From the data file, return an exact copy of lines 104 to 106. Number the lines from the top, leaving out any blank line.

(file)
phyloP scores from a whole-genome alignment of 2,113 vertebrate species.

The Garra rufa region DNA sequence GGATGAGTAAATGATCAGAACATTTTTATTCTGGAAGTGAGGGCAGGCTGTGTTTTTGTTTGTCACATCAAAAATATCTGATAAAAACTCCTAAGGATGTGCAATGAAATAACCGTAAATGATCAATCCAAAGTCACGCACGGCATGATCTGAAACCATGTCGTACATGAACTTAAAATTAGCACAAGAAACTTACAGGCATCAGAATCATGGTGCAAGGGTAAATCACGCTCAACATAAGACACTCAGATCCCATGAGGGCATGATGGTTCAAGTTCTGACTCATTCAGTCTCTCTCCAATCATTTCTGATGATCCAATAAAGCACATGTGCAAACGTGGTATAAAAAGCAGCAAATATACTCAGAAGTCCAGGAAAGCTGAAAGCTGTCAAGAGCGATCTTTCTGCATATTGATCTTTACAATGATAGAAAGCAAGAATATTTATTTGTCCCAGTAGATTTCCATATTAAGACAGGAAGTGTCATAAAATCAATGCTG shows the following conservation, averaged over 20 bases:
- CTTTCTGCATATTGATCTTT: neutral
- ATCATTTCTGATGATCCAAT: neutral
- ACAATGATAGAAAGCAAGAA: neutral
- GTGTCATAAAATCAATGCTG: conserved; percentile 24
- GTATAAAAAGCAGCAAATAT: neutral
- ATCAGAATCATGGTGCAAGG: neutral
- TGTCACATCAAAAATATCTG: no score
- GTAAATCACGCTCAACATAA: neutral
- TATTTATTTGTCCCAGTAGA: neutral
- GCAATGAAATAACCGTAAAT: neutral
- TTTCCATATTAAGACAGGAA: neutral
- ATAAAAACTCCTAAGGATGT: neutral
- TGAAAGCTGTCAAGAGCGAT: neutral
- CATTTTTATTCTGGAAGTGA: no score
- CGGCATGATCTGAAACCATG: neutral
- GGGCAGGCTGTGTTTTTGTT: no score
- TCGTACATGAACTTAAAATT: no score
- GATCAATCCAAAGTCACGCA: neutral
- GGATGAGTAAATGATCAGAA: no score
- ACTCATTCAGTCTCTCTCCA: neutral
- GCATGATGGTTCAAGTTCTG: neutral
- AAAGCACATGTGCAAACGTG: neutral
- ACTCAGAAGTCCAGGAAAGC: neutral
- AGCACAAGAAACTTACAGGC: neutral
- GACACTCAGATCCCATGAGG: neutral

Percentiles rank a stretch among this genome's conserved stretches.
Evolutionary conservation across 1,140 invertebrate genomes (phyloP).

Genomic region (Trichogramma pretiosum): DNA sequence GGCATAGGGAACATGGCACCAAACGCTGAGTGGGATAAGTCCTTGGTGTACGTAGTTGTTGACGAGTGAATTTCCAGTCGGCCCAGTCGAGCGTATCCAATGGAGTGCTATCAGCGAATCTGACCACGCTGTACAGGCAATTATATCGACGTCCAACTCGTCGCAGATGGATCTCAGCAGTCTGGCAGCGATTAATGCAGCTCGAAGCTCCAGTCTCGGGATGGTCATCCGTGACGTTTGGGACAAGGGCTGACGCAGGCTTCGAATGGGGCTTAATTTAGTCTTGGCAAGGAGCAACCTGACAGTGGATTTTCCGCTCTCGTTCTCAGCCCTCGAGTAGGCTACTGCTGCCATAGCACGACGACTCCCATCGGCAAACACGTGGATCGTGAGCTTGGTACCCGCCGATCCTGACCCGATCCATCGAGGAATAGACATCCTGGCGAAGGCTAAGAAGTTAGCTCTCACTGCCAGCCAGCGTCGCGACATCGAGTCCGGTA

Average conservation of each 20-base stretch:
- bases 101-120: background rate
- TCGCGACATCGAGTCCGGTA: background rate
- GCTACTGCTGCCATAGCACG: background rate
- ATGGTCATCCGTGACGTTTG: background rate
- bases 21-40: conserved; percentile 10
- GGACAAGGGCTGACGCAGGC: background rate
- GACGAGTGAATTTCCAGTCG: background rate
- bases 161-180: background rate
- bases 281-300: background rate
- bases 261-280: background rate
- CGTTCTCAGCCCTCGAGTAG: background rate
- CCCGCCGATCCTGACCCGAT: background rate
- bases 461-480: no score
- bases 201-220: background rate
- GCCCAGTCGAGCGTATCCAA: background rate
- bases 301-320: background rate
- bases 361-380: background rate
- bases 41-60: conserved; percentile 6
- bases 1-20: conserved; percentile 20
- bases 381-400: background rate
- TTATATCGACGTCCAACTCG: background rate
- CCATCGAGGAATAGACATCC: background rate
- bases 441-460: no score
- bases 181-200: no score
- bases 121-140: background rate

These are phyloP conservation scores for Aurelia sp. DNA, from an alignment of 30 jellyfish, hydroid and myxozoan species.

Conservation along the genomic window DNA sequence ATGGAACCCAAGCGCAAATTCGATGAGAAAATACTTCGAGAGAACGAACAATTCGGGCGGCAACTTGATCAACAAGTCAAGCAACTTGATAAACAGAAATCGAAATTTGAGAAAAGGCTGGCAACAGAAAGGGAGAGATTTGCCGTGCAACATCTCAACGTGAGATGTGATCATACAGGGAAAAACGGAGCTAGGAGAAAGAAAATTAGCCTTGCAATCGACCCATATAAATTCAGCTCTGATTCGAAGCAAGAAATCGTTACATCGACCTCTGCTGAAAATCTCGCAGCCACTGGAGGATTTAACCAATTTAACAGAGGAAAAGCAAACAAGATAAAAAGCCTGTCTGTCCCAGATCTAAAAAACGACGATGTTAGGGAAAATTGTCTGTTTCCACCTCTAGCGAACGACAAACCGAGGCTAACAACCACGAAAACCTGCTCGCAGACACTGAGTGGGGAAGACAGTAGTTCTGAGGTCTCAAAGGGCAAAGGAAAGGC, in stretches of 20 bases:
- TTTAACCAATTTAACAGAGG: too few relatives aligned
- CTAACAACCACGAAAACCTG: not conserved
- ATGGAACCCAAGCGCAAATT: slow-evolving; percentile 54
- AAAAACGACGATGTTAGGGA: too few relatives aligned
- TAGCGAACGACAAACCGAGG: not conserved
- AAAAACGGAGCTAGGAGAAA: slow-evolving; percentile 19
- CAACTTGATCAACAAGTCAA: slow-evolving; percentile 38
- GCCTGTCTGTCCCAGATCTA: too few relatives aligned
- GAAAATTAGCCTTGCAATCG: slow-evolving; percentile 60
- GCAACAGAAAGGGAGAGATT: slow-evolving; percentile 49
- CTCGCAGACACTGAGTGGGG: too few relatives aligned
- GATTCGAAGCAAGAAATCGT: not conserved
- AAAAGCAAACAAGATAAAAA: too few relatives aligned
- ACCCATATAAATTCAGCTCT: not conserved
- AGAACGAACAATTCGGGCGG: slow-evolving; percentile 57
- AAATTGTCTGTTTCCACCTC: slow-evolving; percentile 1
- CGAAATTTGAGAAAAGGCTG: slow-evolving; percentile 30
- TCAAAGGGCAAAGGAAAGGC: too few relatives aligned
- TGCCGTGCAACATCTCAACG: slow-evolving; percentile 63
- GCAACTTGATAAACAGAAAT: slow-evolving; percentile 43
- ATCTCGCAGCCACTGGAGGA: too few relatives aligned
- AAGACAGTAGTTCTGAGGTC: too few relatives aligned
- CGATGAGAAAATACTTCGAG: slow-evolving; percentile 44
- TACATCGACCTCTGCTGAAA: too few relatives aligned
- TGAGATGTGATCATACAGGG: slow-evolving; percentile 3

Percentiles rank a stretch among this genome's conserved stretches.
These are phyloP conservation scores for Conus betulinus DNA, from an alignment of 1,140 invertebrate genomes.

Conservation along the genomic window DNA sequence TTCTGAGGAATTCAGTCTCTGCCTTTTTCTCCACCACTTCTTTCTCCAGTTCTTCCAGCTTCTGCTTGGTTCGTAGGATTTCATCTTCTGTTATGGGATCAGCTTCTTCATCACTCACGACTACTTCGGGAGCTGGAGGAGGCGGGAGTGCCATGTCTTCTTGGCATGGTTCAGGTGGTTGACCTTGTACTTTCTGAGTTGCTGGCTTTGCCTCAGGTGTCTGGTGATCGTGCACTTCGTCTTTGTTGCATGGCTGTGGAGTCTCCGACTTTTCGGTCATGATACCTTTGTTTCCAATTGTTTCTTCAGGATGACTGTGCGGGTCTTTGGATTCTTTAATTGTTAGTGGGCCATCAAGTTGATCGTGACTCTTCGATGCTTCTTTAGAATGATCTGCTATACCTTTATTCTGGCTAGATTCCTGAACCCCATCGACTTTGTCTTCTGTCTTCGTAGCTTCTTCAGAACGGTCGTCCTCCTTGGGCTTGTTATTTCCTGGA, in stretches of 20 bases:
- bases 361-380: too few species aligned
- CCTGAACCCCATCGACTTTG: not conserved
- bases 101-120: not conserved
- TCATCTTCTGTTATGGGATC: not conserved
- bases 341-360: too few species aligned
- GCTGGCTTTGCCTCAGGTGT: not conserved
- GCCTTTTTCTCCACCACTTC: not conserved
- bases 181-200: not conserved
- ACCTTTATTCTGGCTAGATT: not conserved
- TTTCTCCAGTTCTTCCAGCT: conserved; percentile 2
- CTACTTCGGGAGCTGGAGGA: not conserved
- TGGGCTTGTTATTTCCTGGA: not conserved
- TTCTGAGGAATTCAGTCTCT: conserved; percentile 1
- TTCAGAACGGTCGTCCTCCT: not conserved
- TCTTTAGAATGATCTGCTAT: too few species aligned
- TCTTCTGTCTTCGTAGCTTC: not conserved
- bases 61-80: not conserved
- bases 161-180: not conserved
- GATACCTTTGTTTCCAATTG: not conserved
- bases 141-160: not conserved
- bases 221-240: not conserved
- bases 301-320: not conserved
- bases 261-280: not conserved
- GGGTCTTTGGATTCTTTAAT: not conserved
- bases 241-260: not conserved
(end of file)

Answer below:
- bases 161-180: not conserved
- GATACCTTTGTTTCCAATTG: not conserved
- bases 141-160: not conserved